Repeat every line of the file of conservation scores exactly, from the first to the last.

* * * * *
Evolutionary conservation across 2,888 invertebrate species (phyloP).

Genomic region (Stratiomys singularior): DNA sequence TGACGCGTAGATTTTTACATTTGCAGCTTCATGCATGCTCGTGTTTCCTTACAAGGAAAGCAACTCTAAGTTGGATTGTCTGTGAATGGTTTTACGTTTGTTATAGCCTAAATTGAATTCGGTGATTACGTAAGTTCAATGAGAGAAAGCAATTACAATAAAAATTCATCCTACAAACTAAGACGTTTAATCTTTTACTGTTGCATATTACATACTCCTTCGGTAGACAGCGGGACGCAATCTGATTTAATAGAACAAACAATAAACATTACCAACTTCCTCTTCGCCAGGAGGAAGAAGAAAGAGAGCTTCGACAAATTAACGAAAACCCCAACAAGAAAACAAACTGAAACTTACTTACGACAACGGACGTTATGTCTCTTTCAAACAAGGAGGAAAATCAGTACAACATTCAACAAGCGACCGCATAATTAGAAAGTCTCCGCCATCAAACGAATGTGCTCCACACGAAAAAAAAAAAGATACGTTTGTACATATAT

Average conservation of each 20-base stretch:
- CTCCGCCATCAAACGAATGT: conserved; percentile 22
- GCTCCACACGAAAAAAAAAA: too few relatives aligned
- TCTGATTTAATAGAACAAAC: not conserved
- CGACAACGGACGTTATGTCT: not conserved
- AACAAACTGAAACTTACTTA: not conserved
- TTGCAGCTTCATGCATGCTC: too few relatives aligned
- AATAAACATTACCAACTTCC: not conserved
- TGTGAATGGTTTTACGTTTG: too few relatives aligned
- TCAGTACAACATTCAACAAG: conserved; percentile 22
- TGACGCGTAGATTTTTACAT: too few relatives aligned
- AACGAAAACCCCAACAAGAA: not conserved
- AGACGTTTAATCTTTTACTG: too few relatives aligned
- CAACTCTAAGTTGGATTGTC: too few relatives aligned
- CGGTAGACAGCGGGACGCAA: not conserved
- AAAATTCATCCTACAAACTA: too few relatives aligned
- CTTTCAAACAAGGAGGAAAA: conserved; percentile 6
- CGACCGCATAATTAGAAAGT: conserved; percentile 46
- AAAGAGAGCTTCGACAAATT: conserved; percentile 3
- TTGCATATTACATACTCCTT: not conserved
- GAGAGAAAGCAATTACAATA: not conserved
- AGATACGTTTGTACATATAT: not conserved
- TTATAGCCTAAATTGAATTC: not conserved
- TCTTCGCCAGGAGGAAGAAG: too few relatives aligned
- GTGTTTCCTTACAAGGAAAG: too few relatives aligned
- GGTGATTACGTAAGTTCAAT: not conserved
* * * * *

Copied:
Evolutionary conservation across 2,888 invertebrate species (phyloP).

Genomic region (Stratiomys singularior): DNA sequence TGACGCGTAGATTTTTACATTTGCAGCTTCATGCATGCTCGTGTTTCCTTACAAGGAAAGCAACTCTAAGTTGGATTGTCTGTGAATGGTTTTACGTTTGTTATAGCCTAAATTGAATTCGGTGATTACGTAAGTTCAATGAGAGAAAGCAATTACAATAAAAATTCATCCTACAAACTAAGACGTTTAATCTTTTACTGTTGCATATTACATACTCCTTCGGTAGACAGCGGGACGCAATCTGATTTAATAGAACAAACAATAAACATTACCAACTTCCTCTTCGCCAGGAGGAAGAAGAAAGAGAGCTTCGACAAATTAACGAAAACCCCAACAAGAAAACAAACTGAAACTTACTTACGACAACGGACGTTATGTCTCTTTCAAACAAGGAGGAAAATCAGTACAACATTCAACAAGCGACCGCATAATTAGAAAGTCTCCGCCATCAAACGAATGTGCTCCACACGAAAAAAAAAAAGATACGTTTGTACATATAT

Average conservation of each 20-base stretch:
- CTCCGCCATCAAACGAATGT: conserved; percentile 22
- GCTCCACACGAAAAAAAAAA: too few relatives aligned
- TCTGATTTAATAGAACAAAC: not conserved
- CGACAACGGACGTTATGTCT: not conserved
- AACAAACTGAAACTTACTTA: not conserved
- TTGCAGCTTCATGCATGCTC: too few relatives aligned
- AATAAACATTACCAACTTCC: not conserved
- TGTGAATGGTTTTACGTTTG: too few relatives aligned
- TCAGTACAACATTCAACAAG: conserved; percentile 22
- TGACGCGTAGATTTTTACAT: too few relatives aligned
- AACGAAAACCCCAACAAGAA: not conserved
- AGACGTTTAATCTTTTACTG: too few relatives aligned
- CAACTCTAAGTTGGATTGTC: too few relatives aligned
- CGGTAGACAGCGGGACGCAA: not conserved
- AAAATTCATCCTACAAACTA: too few relatives aligned
- CTTTCAAACAAGGAGGAAAA: conserved; percentile 6
- CGACCGCATAATTAGAAAGT: conserved; percentile 46
- AAAGAGAGCTTCGACAAATT: conserved; percentile 3
- TTGCATATTACATACTCCTT: not conserved
- GAGAGAAAGCAATTACAATA: not conserved
- AGATACGTTTGTACATATAT: not conserved
- TTATAGCCTAAATTGAATTC: not conserved
- TCTTCGCCAGGAGGAAGAAG: too few relatives aligned
- GTGTTTCCTTACAAGGAAAG: too few relatives aligned
- GGTGATTACGTAAGTTCAAT: not conserved